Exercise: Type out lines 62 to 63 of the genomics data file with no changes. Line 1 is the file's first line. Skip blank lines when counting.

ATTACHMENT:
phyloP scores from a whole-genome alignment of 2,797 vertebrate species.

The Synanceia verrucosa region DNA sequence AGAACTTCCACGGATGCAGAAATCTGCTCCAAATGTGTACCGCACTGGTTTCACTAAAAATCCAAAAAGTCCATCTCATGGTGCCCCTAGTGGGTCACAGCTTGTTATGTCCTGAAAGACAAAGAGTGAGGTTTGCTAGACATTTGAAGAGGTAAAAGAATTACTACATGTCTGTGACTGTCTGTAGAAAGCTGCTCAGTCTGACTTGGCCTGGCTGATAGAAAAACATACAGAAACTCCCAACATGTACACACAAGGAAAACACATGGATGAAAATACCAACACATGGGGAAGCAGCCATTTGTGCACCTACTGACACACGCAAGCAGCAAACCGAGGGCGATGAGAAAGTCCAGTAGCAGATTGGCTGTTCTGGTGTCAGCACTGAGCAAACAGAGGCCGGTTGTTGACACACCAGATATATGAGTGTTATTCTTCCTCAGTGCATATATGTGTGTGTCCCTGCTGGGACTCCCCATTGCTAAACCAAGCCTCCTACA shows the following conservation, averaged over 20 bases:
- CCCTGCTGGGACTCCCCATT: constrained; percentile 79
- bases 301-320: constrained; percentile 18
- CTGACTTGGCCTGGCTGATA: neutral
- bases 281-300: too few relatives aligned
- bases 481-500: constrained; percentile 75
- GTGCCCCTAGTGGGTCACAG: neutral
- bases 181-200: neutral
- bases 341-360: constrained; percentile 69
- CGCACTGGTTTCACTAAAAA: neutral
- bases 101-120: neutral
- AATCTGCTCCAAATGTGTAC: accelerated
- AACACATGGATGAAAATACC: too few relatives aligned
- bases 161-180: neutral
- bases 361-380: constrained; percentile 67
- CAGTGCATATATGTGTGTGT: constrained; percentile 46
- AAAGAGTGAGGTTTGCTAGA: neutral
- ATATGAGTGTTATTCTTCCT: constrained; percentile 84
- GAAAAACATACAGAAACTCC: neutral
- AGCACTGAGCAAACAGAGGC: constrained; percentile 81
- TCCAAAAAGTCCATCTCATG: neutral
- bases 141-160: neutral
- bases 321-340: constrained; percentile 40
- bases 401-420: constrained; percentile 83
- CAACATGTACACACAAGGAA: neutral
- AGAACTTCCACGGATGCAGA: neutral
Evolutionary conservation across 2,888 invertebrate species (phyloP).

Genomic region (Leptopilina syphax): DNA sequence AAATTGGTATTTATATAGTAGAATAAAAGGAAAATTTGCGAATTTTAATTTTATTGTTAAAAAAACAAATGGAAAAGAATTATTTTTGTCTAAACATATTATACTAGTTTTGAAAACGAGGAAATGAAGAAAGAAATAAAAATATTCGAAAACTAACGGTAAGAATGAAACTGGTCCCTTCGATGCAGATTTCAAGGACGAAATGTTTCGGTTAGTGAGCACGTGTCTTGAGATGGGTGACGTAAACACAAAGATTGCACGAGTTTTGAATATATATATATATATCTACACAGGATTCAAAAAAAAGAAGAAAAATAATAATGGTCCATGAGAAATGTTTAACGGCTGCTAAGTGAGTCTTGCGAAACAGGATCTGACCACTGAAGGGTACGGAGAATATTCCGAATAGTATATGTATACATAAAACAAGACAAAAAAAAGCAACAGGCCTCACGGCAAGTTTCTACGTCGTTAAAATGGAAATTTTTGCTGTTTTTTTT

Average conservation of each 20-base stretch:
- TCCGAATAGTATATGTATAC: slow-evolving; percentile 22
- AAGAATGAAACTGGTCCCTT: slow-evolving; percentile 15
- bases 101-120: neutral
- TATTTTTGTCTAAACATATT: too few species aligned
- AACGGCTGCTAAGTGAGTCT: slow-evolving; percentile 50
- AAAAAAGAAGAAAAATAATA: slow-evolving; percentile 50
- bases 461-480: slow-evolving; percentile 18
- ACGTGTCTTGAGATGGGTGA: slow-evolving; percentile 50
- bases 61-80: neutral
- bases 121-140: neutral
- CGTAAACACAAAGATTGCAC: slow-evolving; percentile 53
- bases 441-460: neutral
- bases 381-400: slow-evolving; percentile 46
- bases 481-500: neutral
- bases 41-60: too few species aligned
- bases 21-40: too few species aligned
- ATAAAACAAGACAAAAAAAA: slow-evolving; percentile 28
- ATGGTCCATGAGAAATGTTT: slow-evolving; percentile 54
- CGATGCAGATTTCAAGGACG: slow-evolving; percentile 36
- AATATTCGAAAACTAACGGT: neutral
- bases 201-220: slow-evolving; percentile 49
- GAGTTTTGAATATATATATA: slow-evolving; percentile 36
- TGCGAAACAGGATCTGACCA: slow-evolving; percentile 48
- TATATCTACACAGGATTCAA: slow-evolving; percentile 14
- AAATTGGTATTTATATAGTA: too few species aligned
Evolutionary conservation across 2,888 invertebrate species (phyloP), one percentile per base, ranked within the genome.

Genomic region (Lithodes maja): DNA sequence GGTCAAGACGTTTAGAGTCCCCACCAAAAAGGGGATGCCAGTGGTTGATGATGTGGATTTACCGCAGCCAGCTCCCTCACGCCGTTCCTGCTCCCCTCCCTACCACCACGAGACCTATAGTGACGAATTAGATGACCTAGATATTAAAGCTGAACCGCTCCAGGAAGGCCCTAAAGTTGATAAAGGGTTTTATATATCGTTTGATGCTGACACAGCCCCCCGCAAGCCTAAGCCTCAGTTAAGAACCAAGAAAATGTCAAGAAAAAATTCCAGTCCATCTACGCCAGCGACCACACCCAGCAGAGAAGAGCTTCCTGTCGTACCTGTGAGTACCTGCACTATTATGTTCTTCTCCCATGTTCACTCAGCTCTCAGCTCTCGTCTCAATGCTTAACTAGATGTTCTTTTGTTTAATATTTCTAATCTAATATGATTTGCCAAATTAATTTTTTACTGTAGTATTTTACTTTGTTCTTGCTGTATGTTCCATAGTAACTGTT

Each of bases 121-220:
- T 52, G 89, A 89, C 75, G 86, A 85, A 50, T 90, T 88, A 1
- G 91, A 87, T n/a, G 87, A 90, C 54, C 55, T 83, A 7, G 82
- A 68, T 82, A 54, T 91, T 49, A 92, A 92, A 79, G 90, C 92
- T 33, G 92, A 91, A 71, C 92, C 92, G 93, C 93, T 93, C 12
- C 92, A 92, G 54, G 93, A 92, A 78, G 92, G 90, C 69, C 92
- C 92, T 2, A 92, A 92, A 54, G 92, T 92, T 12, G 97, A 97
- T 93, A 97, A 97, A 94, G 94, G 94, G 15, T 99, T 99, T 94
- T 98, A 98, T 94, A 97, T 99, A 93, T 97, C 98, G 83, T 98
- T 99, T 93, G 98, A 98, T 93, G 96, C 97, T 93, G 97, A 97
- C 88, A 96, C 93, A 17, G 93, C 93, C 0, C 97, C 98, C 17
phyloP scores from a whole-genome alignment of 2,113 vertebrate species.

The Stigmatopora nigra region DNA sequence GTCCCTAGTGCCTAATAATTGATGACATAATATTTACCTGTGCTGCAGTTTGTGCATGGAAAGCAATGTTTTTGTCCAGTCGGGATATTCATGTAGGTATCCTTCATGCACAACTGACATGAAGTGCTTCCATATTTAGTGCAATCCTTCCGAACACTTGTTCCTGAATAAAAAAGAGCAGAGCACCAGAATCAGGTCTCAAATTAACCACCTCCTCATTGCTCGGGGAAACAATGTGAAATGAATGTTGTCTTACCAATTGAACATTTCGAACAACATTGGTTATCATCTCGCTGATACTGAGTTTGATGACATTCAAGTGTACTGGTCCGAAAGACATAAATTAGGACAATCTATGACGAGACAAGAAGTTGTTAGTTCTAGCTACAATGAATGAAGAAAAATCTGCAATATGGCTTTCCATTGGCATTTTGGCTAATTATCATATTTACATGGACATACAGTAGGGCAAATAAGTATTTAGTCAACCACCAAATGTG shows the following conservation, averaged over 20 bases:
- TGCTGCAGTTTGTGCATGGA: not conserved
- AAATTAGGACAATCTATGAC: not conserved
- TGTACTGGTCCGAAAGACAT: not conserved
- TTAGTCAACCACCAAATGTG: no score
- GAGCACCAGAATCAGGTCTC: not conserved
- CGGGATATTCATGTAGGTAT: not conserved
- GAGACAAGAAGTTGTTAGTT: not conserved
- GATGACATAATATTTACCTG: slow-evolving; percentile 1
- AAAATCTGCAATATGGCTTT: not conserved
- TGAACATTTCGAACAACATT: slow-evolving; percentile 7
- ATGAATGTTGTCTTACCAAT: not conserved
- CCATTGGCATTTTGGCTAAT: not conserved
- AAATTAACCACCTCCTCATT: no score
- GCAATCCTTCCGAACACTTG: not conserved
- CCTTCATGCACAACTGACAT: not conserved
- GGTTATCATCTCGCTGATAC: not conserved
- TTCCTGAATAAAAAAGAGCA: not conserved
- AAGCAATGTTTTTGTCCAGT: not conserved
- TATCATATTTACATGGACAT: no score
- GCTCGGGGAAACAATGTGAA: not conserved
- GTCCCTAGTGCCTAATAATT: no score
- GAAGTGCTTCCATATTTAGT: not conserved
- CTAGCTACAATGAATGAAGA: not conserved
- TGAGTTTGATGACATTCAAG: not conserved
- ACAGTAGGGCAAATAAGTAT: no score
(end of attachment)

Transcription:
- T 33, G 92, A 91, A 71, C 92, C 92, G 93, C 93, T 93, C 12
- C 92, A 92, G 54, G 93, A 92, A 78, G 92, G 90, C 69, C 92